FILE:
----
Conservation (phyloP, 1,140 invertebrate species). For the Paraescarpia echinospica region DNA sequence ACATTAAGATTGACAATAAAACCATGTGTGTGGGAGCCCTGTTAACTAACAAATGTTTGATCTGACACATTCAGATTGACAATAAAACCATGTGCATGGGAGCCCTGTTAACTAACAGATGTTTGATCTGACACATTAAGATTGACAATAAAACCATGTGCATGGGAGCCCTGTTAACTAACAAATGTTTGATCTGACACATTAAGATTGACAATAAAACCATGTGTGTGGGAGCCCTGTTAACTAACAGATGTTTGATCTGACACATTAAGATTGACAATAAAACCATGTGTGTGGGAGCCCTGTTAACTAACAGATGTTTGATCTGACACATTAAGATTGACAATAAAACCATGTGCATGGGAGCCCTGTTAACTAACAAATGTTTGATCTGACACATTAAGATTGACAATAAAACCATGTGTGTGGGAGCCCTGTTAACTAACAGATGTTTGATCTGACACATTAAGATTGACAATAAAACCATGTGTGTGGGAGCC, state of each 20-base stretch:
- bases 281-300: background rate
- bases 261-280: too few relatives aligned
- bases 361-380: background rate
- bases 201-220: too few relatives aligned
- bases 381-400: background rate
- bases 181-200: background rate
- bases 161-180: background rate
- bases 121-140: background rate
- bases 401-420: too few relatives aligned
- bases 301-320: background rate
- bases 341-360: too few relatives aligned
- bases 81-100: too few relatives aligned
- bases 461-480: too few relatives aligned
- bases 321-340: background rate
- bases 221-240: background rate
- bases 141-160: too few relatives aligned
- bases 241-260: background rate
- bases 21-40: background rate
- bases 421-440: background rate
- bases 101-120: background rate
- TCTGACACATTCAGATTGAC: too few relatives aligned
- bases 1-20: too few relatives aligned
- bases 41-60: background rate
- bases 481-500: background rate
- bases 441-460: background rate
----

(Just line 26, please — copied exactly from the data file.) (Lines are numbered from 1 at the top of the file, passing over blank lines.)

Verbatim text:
- bases 441-460: background rate